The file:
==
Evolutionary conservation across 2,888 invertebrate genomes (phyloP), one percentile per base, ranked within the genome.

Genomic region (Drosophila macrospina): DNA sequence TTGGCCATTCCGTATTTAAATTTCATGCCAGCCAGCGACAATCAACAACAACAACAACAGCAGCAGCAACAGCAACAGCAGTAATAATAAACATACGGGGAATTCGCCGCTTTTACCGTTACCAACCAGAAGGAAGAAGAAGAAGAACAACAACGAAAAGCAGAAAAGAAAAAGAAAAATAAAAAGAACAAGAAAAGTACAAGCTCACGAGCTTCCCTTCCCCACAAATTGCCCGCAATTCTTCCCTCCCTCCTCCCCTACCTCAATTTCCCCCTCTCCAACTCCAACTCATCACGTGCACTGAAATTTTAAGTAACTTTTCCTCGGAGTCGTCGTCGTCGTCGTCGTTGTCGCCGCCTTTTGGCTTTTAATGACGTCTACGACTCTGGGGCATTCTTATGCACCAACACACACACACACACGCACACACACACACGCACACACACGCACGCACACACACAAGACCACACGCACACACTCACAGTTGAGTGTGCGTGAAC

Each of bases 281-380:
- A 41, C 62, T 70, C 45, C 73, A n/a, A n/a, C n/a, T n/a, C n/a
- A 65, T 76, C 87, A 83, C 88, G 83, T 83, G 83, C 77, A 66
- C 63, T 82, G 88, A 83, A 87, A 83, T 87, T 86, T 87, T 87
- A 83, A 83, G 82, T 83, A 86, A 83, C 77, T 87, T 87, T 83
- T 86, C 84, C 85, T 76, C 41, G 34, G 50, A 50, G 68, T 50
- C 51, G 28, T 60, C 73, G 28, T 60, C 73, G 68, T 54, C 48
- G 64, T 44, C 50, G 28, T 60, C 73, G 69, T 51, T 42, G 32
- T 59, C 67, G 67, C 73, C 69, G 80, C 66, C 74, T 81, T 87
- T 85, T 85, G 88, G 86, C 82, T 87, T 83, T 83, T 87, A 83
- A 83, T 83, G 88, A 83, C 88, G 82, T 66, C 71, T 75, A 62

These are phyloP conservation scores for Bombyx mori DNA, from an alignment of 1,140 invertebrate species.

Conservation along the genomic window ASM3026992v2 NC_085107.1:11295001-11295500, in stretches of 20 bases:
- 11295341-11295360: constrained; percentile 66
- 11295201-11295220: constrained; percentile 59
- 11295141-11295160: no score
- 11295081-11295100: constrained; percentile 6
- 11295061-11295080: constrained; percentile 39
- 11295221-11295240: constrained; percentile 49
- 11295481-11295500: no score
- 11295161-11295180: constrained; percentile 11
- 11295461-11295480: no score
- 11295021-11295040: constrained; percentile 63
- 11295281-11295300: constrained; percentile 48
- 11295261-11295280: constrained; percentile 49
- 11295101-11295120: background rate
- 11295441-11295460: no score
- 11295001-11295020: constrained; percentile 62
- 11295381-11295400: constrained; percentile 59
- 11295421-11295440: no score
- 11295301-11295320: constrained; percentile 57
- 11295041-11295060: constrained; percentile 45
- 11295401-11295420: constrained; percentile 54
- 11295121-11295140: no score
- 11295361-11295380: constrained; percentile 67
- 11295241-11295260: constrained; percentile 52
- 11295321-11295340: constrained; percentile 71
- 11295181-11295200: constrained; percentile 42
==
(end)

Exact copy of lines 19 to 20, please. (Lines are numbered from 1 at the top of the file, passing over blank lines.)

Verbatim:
- 11295081-11295100: constrained; percentile 6
- 11295061-11295080: constrained; percentile 39